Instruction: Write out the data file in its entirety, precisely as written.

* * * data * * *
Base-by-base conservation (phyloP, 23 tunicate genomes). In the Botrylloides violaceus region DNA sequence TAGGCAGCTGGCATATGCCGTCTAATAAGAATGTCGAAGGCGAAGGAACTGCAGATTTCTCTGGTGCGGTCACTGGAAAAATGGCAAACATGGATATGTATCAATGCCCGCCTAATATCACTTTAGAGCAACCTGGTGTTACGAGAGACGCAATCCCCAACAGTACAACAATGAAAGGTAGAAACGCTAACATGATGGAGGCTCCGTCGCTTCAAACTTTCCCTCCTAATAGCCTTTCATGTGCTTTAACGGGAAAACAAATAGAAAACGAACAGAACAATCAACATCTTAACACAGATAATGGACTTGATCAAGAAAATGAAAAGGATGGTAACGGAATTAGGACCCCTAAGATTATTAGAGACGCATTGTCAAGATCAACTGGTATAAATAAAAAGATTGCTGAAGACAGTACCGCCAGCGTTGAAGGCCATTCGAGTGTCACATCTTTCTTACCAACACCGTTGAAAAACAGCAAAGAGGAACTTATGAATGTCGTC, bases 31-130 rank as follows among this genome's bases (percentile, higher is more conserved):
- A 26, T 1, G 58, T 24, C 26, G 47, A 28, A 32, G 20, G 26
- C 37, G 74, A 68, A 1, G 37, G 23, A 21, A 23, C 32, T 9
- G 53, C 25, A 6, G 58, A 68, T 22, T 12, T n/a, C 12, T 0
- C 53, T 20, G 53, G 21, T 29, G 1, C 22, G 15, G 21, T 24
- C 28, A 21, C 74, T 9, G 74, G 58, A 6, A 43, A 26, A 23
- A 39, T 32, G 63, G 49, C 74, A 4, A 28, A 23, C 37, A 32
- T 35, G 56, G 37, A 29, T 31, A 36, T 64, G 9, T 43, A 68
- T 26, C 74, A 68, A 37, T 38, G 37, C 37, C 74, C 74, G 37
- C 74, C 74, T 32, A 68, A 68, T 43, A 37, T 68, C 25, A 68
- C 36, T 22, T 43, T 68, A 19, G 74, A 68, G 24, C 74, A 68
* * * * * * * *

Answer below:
Base-by-base conservation (phyloP, 23 tunicate genomes). In the Botrylloides violaceus region DNA sequence TAGGCAGCTGGCATATGCCGTCTAATAAGAATGTCGAAGGCGAAGGAACTGCAGATTTCTCTGGTGCGGTCACTGGAAAAATGGCAAACATGGATATGTATCAATGCCCGCCTAATATCACTTTAGAGCAACCTGGTGTTACGAGAGACGCAATCCCCAACAGTACAACAATGAAAGGTAGAAACGCTAACATGATGGAGGCTCCGTCGCTTCAAACTTTCCCTCCTAATAGCCTTTCATGTGCTTTAACGGGAAAACAAATAGAAAACGAACAGAACAATCAACATCTTAACACAGATAATGGACTTGATCAAGAAAATGAAAAGGATGGTAACGGAATTAGGACCCCTAAGATTATTAGAGACGCATTGTCAAGATCAACTGGTATAAATAAAAAGATTGCTGAAGACAGTACCGCCAGCGTTGAAGGCCATTCGAGTGTCACATCTTTCTTACCAACACCGTTGAAAAACAGCAAAGAGGAACTTATGAATGTCGTC, bases 31-130 rank as follows among this genome's bases (percentile, higher is more conserved):
- A 26, T 1, G 58, T 24, C 26, G 47, A 28, A 32, G 20, G 26
- C 37, G 74, A 68, A 1, G 37, G 23, A 21, A 23, C 32, T 9
- G 53, C 25, A 6, G 58, A 68, T 22, T 12, T n/a, C 12, T 0
- C 53, T 20, G 53, G 21, T 29, G 1, C 22, G 15, G 21, T 24
- C 28, A 21, C 74, T 9, G 74, G 58, A 6, A 43, A 26, A 23
- A 39, T 32, G 63, G 49, C 74, A 4, A 28, A 23, C 37, A 32
- T 35, G 56, G 37, A 29, T 31, A 36, T 64, G 9, T 43, A 68
- T 26, C 74, A 68, A 37, T 38, G 37, C 37, C 74, C 74, G 37
- C 74, C 74, T 32, A 68, A 68, T 43, A 37, T 68, C 25, A 68
- C 36, T 22, T 43, T 68, A 19, G 74, A 68, G 24, C 74, A 68